The lack of a robust public charging infrastructure is often cited as one of the biggest pet peeves for electric vehicle adoption. While the necessity of such a network can’t be ruled out, usage trends of early EV adopters do show that their reliance on public charging is less than what was initially expected. “Our data shows that 90-95 percent of the charging happens at home, which is intuitive,” said Nilay Chandra, Director, Charging infrastructure, Ather Energy, at the EV Forum organised recently by our sister publication, Autocar Professional. As such, there could be a potential for greater penetration of EVs, even as the public charging infrastructure is built up slowly.
- Most EV buyers charge their vehicles at home overnight
- Public infrastructure needed as an assurance to quench range anxiety issues
- Owners without dedicated parking spots can share chargers
Home charging is the dominant trend
Commenting further on the scooter landscape, the senior Ather executive said, “The average commuter does not do more than 70-80km a day.” To that end, using a home charger to top-up the battery overnight fulfils most of the customers’ requirements. “Hence, a lot of our energies go into making the home installation seamless,” he added.
Echoing similar sentiments from an electric carmaker’s perspective, Sandeep Bangia, Head, Electric Vehicles and Home Automation, Tata Power, mentioned, “Interestingly, there are not too many cars which end up going to a public charging station because they have a home charger of 3.5kW or 7.5kW capacity, which is perfect for their weekly commutes. If they charge once every week at home, they really don't need to go for public charging.”
This could take care of most anxiety issues, related to charging, that prospective owners might have, and enable them to take the plunge for an EV. “Most cars in India today come with a (home) charger – it's a bundled price. But as you go along, and that is the global trend, cars may not come bundled with a charger because you could buy that separately. That is where the equation will head to,” said Bangia.
Still, apprehensions about viable charging alternatives run high, and need to be addressed through better awareness, opined the MD & CEO of Mahindra Electric, Mahesh Babu. “The customer still questions where the public charging stations are, ignoring that there is enough charging available at homes, offices, and other places, like eateries or malls, with a simple 15A plug.”
While the high usage of home charging is encouraging, it could also indicate that EVs are generally city bound, and mostly purchased by people with reserved parking facilities. What does one do while travelling over long distances? And what about someone who can’t have a personal charging setup because of the lack of a dedicated parking spot at home?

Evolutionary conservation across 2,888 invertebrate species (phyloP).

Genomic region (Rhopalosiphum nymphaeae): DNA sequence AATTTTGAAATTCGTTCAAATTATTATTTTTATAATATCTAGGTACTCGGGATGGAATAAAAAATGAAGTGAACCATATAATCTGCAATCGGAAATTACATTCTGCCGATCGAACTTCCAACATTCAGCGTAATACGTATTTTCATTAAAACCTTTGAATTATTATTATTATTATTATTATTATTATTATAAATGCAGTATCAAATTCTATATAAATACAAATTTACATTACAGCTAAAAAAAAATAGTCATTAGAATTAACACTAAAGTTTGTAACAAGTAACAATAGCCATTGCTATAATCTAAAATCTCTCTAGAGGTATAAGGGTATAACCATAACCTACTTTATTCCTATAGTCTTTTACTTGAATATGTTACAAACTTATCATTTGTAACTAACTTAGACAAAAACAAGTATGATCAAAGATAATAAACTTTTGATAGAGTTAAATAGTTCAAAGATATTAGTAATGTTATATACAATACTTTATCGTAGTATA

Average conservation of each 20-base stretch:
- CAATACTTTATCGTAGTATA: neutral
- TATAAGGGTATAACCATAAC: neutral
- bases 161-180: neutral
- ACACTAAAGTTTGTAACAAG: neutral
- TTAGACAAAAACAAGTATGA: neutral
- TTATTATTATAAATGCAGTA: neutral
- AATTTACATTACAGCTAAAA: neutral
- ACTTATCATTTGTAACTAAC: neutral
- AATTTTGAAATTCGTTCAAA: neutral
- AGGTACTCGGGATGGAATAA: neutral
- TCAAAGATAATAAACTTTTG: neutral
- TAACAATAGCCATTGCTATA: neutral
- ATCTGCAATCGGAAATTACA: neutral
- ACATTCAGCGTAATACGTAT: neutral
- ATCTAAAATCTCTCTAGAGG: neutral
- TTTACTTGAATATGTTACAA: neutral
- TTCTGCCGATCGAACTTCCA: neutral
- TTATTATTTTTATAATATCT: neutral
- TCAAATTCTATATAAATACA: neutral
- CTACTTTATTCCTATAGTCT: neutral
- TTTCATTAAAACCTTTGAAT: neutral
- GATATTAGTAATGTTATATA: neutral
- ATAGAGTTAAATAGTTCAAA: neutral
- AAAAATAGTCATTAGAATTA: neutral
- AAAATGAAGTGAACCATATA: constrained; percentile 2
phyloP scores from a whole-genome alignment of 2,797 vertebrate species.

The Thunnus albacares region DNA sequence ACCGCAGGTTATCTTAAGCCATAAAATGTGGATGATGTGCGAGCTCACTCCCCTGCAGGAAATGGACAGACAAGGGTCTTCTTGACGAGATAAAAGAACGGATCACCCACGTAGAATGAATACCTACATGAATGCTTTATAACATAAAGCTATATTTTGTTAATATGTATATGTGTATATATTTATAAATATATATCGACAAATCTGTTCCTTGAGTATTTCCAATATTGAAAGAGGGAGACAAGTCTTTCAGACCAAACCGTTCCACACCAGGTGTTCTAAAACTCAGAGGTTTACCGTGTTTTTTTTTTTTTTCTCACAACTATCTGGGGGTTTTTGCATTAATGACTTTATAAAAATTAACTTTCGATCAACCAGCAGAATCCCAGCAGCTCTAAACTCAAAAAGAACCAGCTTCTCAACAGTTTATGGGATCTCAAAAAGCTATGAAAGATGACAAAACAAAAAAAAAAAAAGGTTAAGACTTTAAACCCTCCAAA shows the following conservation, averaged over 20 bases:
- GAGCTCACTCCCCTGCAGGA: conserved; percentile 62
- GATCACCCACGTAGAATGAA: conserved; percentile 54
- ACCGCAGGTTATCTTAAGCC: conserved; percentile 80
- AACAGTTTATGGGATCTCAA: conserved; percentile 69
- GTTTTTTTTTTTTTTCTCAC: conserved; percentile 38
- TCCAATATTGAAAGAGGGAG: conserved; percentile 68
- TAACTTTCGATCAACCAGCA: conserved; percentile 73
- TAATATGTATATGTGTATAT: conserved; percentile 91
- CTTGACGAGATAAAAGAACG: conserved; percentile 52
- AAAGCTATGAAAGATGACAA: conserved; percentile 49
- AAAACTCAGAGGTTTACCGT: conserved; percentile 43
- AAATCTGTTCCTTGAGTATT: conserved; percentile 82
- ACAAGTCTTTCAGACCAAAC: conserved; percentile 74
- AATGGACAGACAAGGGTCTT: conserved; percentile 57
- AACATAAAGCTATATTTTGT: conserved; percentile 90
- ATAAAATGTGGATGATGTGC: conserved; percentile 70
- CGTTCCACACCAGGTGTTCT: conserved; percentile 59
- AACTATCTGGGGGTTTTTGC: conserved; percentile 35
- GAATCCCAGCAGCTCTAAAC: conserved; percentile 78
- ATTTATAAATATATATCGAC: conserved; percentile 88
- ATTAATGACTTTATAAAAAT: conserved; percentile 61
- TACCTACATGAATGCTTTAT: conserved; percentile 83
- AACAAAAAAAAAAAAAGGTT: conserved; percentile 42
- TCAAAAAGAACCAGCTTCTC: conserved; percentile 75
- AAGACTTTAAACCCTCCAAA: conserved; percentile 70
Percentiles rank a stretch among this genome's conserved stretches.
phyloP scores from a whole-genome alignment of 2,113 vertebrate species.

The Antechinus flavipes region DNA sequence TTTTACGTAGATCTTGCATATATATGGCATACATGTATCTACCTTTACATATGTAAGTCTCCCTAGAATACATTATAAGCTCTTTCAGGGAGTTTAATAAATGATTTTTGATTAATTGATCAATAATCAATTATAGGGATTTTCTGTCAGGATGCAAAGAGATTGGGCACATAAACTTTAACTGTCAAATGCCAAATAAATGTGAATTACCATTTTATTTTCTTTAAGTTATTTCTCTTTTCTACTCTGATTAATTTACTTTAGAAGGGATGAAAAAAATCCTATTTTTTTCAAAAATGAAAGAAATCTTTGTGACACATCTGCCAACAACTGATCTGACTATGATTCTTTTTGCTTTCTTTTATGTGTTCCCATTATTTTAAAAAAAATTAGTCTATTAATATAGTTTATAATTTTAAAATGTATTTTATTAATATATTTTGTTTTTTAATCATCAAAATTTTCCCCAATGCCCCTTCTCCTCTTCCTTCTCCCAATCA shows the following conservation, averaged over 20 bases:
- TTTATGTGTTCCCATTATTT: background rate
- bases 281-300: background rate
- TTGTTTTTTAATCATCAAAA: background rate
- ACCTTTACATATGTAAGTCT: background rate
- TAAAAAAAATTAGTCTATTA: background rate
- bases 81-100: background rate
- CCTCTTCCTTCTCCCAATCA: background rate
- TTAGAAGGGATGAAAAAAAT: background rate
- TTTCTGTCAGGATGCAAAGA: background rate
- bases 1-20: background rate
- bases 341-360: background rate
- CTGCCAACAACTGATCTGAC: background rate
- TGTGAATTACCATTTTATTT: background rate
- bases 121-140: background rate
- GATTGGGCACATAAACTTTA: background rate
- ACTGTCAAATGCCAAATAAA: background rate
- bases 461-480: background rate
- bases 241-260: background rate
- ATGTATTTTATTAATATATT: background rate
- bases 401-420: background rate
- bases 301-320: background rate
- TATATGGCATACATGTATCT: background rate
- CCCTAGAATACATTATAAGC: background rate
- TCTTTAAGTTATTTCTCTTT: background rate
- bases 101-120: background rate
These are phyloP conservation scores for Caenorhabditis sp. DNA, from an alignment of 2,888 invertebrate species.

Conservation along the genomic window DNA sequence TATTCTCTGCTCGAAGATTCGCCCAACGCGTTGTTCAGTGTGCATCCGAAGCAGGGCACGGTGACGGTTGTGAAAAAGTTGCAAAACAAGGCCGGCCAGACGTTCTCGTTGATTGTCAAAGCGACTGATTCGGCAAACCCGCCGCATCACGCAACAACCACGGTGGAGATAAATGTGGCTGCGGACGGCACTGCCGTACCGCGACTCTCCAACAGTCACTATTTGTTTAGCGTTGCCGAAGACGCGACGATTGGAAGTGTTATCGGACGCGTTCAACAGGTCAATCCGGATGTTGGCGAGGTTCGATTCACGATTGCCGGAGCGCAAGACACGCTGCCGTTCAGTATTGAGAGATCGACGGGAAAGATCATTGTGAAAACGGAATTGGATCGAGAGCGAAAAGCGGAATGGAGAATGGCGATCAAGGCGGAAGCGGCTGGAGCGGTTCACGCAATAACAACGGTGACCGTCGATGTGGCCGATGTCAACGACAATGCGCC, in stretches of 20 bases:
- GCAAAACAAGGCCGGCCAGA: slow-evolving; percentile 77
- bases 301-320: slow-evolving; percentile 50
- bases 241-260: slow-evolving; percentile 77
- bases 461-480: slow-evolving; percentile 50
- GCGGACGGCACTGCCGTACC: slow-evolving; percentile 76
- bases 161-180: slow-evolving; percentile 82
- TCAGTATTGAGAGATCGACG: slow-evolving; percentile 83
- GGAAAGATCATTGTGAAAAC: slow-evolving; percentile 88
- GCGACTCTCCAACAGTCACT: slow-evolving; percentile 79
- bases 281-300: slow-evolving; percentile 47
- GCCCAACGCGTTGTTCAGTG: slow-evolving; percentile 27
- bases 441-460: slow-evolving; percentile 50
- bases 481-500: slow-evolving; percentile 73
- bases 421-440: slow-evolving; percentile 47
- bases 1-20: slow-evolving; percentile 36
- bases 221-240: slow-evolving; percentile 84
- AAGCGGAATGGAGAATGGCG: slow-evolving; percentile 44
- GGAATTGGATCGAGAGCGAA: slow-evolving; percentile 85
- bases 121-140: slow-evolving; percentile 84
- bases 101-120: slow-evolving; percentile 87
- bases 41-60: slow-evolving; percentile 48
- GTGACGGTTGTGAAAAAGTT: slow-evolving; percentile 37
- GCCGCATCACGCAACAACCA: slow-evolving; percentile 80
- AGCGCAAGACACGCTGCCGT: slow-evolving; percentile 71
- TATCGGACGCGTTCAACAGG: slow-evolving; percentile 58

Charging solution for owners without reserved parking
“There are a lot of apartments where people don't have a designated slot, but they have a pooled area where cars are parked. So, that is a place where we can put up a shared charger,” said the Tata Power chief. He added, “We are putting up a digital platform or consumer application for such chargers which can be shared.”
The Ather charging infrastructure director doubled down on a similar solution. “Our understanding is that while apartments do not have dedicated parking spots, they have areas where two-wheelers are parked. The charging infrastructure which we are talking about is not very complicated because electrical lines are passing through all places. So it basically boils down to a shared model.”
Public charging facilities to serve as an assurance
Speaking on the role of public charging facilities, Tata Power’s Sandeep Bangia mentioned, “It’s only when you cover a long distance, that you need a (public) 50kW DC fast charger.” Elaborating further, Ather’s Nilay Chandra said, “A person, for 90-95 percent of his journeys, does about 40km.” However, for that occasional journey where he expects longer running, he should be able to drive into a charging station for a quick top-up. “The consumer needs an infrastructure in a public environment as a safety or insurance,” said the two-wheeler expert. He added, “An infrastructure gives confidence to the consumer that he won’t get stranded on the road.”
Moreover, while home charging solutions are relatively inexpensive, commercial-scale DC fast charging stations can easily cost to the tune of Rs 15-20 lakh to set-up, or even more. Despite the high cost and low utilisation, EV makers are still trying to expand the public network. Tata, for instance, has set up about 375 such stations across the country, and plans to grow the numbers. Ather is adopting a similar strategy. “It still makes sense for us to keep investing. We are not looking at how much we are making out of the charging infrastructure business. For us, the entire game as an OEM is to reduce the barrier to adoption of electric vehicles,” said Chandra.
But what would be the optimal distribution of EV chargers to quench the issue of range anxiety among prospective buyers? “That depends on the penetration of electric vehicles, as and when it happens,” said Bangia. Commenting on electric four-wheelers, he added, “Most vehicles have a range of 250-odd kilometres, so it might be a good idea to have a fast charging station at a distance of every 50-75km.”
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